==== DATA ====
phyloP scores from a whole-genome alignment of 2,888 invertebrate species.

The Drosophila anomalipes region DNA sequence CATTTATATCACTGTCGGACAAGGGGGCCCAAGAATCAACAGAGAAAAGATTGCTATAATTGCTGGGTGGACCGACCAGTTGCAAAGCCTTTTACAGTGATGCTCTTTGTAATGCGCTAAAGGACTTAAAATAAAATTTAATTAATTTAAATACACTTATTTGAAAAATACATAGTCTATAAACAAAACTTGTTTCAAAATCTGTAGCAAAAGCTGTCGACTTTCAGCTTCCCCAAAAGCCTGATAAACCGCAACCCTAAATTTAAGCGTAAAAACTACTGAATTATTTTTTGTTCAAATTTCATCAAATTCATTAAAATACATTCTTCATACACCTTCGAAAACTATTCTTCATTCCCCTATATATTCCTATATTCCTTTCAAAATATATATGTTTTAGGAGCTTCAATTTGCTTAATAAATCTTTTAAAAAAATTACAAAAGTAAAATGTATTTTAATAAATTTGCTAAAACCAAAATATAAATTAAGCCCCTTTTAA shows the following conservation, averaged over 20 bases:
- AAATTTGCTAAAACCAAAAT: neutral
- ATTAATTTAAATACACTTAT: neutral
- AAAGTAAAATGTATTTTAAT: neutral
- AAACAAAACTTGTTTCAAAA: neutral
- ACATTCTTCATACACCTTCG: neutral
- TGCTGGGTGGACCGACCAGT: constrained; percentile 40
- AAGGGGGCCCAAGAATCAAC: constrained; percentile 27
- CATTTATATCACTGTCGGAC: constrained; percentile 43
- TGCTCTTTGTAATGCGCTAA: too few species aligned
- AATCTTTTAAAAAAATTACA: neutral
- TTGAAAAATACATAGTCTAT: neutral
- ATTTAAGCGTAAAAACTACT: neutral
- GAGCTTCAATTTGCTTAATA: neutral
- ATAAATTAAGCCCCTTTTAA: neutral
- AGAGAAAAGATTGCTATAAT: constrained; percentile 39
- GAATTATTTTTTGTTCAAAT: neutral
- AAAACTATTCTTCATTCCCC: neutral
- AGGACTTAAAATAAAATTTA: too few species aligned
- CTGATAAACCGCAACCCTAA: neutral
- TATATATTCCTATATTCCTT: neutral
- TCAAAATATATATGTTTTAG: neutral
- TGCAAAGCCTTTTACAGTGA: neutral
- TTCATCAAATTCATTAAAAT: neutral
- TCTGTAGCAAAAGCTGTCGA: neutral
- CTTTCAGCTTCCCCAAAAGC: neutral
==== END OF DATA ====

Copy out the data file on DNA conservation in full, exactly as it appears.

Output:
phyloP scores from a whole-genome alignment of 2,888 invertebrate species.

The Drosophila anomalipes region DNA sequence CATTTATATCACTGTCGGACAAGGGGGCCCAAGAATCAACAGAGAAAAGATTGCTATAATTGCTGGGTGGACCGACCAGTTGCAAAGCCTTTTACAGTGATGCTCTTTGTAATGCGCTAAAGGACTTAAAATAAAATTTAATTAATTTAAATACACTTATTTGAAAAATACATAGTCTATAAACAAAACTTGTTTCAAAATCTGTAGCAAAAGCTGTCGACTTTCAGCTTCCCCAAAAGCCTGATAAACCGCAACCCTAAATTTAAGCGTAAAAACTACTGAATTATTTTTTGTTCAAATTTCATCAAATTCATTAAAATACATTCTTCATACACCTTCGAAAACTATTCTTCATTCCCCTATATATTCCTATATTCCTTTCAAAATATATATGTTTTAGGAGCTTCAATTTGCTTAATAAATCTTTTAAAAAAATTACAAAAGTAAAATGTATTTTAATAAATTTGCTAAAACCAAAATATAAATTAAGCCCCTTTTAA shows the following conservation, averaged over 20 bases:
- AAATTTGCTAAAACCAAAAT: neutral
- ATTAATTTAAATACACTTAT: neutral
- AAAGTAAAATGTATTTTAAT: neutral
- AAACAAAACTTGTTTCAAAA: neutral
- ACATTCTTCATACACCTTCG: neutral
- TGCTGGGTGGACCGACCAGT: constrained; percentile 40
- AAGGGGGCCCAAGAATCAAC: constrained; percentile 27
- CATTTATATCACTGTCGGAC: constrained; percentile 43
- TGCTCTTTGTAATGCGCTAA: too few species aligned
- AATCTTTTAAAAAAATTACA: neutral
- TTGAAAAATACATAGTCTAT: neutral
- ATTTAAGCGTAAAAACTACT: neutral
- GAGCTTCAATTTGCTTAATA: neutral
- ATAAATTAAGCCCCTTTTAA: neutral
- AGAGAAAAGATTGCTATAAT: constrained; percentile 39
- GAATTATTTTTTGTTCAAAT: neutral
- AAAACTATTCTTCATTCCCC: neutral
- AGGACTTAAAATAAAATTTA: too few species aligned
- CTGATAAACCGCAACCCTAA: neutral
- TATATATTCCTATATTCCTT: neutral
- TCAAAATATATATGTTTTAG: neutral
- TGCAAAGCCTTTTACAGTGA: neutral
- TTCATCAAATTCATTAAAAT: neutral
- TCTGTAGCAAAAGCTGTCGA: neutral
- CTTTCAGCTTCCCCAAAAGC: neutral